Canada embargoes Turkey arms and locks itself out of future defence procurements

On April 12, 2021 Canadian, Foreign Minister Marc Garneau announced that the federal government was ending all arms sales to Turkey as a result of the last year’s conflict in the contested area of Nagorno-Karabakh. During the war, Turkish backed Azeri troops retook most of the contested region after a month and a half of bloody fighting that saw brutality and atrocities committed by both sides.

Prominently featured in online videos were the drone strikes on Armenian positions that Azeri forces conducted using Turkish made Baykar TB2 drones.

Baykar, the drone manufacturer, seems unphased by the effect of the Canadian arms embargo on Turkey. Canada’s aerospace industry has been supplying camera parts to Baykar but Selcuk Byraktar, chief technological officer (CTO) of the company and son in law of Turkish President Erdogan, stated that Turkey already produces 93 per cent of its drone parts domestically, and features from Canada are not needed.

The only thing Canada has achieved is to shut itself out of a competitive aerospace and arms industry that is manufacturing drones for far cheaper than other allied powers. According to a Guardian article, a Baykar drone costs between one- to two-million dollars to produce, while the British military paid nearly $20 million a piece for U.S.-made drones. As the global battlefield has shifted, the Canadian Armed Forces has shown interest in purchasing armed combat drones. Now, instead of having the prospect of securing a cheaper combat-proven weapon system like the TB2, we've now locked ourselves out, a guarantee that we will be paying more for the American-made systems.

This policy move is yet another misstep of the Liberal government on foreign relations matters. Canada's embargo of  Turkey, a NATO partner that can buy products from any NATO country with relative ease will do very little except hurt Canada-Turkey relations. Turkey is the second military power in the alliance with the most serving troops and has the largest army after the United States. If Turkey were to invoke article 5 of the NATO collective security agreement, Canada would still have to support Turkey in possible military operations, as we did with the United States in the aftermath of September 11, 2001. Turkish security operations in the Kurdistan region of Syria and the support for Azerbaijan are happening outside of NATO approval; nobody denies that. However, the United States engaged in an unnecessary war in Iraq in 2003 that has destabilized the entire region and led Turkey into a more dire security situation, yet Canada did not embargo the United States or the United Kingdom for their role in the Iraq war.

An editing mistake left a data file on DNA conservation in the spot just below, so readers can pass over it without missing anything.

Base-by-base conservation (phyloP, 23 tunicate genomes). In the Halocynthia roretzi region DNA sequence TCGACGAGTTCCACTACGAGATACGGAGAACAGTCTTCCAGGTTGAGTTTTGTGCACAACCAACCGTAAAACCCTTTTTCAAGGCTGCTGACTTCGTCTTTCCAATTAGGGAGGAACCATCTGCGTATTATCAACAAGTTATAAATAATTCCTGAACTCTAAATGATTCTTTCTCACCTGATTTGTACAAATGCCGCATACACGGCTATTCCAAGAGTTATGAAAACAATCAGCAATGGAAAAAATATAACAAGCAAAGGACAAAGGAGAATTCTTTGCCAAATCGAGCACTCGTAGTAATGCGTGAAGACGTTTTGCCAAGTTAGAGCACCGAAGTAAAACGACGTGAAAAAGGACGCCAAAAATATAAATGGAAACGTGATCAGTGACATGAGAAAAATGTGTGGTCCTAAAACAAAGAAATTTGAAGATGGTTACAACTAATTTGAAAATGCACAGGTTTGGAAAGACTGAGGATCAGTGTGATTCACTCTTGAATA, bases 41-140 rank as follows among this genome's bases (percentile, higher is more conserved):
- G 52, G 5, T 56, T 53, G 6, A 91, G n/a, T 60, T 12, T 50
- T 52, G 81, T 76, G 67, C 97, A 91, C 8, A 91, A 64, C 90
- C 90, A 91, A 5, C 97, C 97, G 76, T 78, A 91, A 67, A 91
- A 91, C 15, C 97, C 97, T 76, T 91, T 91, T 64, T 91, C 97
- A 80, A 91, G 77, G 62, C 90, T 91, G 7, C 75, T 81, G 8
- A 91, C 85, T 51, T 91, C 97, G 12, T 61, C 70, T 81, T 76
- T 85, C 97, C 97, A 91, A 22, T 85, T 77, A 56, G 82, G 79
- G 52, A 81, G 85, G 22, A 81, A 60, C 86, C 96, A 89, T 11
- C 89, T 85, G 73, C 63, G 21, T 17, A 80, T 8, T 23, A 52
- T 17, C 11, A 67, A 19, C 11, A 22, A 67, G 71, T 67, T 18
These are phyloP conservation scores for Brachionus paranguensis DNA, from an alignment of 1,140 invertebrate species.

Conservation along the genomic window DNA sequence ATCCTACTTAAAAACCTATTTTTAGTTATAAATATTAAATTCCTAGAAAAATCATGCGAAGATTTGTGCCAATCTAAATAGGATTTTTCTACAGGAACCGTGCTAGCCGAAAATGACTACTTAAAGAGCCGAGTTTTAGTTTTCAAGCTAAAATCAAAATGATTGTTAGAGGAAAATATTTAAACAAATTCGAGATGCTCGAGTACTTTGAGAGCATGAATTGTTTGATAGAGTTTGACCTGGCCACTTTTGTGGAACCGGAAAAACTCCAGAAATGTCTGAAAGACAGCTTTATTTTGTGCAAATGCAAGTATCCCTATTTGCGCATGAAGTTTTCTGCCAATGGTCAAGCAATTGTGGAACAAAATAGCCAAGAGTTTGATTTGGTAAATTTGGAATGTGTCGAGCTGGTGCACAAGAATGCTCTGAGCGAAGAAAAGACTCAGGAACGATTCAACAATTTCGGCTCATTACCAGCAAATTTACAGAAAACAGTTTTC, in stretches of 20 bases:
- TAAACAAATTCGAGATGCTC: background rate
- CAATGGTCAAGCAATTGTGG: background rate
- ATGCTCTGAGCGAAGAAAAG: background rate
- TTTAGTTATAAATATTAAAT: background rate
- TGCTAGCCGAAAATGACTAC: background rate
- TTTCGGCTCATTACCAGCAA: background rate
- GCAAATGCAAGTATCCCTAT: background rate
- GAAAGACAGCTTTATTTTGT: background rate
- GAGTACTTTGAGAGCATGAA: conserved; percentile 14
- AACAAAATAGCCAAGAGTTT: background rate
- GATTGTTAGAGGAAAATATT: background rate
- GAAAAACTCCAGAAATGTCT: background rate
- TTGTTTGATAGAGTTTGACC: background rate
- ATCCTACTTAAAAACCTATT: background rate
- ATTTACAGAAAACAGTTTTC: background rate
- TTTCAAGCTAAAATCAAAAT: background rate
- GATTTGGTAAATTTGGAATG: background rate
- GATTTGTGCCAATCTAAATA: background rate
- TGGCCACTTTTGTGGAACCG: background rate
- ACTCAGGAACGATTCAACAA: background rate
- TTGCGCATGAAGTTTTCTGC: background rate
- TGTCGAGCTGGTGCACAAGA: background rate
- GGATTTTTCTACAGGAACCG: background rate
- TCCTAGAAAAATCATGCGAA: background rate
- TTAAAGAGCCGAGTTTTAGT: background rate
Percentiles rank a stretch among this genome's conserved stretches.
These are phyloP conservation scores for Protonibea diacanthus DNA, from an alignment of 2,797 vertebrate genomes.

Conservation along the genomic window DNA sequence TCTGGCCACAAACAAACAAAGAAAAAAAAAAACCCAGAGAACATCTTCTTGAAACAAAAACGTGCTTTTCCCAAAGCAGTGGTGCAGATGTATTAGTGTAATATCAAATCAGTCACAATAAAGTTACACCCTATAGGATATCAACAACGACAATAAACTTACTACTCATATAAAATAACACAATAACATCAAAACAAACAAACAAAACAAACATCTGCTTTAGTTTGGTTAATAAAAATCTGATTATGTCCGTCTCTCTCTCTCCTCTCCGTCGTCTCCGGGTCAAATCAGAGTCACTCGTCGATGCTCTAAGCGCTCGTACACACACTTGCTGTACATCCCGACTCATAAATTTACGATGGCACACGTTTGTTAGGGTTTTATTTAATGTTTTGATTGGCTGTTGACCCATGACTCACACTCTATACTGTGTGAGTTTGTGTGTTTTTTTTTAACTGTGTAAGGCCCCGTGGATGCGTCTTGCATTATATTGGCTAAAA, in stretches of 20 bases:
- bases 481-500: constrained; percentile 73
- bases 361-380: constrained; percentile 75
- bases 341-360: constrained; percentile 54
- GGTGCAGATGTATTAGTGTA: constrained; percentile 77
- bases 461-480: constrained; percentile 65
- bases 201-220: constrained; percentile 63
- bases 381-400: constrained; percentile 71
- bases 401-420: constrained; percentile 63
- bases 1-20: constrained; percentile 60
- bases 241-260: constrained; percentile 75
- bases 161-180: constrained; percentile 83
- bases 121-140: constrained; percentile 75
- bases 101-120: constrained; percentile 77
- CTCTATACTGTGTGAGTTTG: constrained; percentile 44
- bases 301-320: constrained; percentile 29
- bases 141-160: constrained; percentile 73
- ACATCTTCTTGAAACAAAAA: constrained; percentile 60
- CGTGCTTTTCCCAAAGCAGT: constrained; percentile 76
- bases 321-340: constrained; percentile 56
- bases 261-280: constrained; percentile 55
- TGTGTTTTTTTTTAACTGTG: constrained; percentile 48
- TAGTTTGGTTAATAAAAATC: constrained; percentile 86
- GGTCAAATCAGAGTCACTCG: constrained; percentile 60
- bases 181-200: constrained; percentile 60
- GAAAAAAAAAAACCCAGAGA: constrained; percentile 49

A more telling tale of Canada's warped foreign policy exploits of alienating friendly nations and allies and supporting rogue regimes is Canada's arms deal with the Saudi government. Valued at over $14 billion, over $2.9 billion of weapons were exported in 2019 alone. Saudi Arabia domestically acts like an ‘Islamic North Korea’ where decapitation is still a legal punishment, and civil liberties are non-existent. The Saudi army has committed war crimes in Yemen and uses starvation as a weapon. Yemen is a modern-day genocide with 233,000 people dead, primarily from hunger. Canada is complicit in it by selling arms to the regime that prolongs the country’s suffering.

Turkey does not have this stain on its human rights record by contrast. Although the Erdogan regime is conservative and more religious than previous Turkish governments, Turkey remains a secular state and partner in global security and military alliances.

When the Nagorno-Karabakh war started in September, Liberal MP for Vimy, Anne Koutrakis, came out against the Azeri and Turkish forces almost immediately. In doing so, Koutrakis tainted the Canadian government's ability to remain neutral in a conflict that did not affect our security interests. More troubling was the Liberal governments' laissez-faire approach to Ms. Koutrakis, a backbencher MP whose own plan to set the record straight seems to have paid off.

In effect, the Trudeau government has decided to alienate a NATO ally (Turkey) and shut ourselves out of cheaper arms procurement to appease a small minority of Canadians who promote the false premise that Turkey is Canada's adversary. Meanwhile the same Canadian government supports Canadian companies who sell arms to the brutal regime in Saudi Arabia.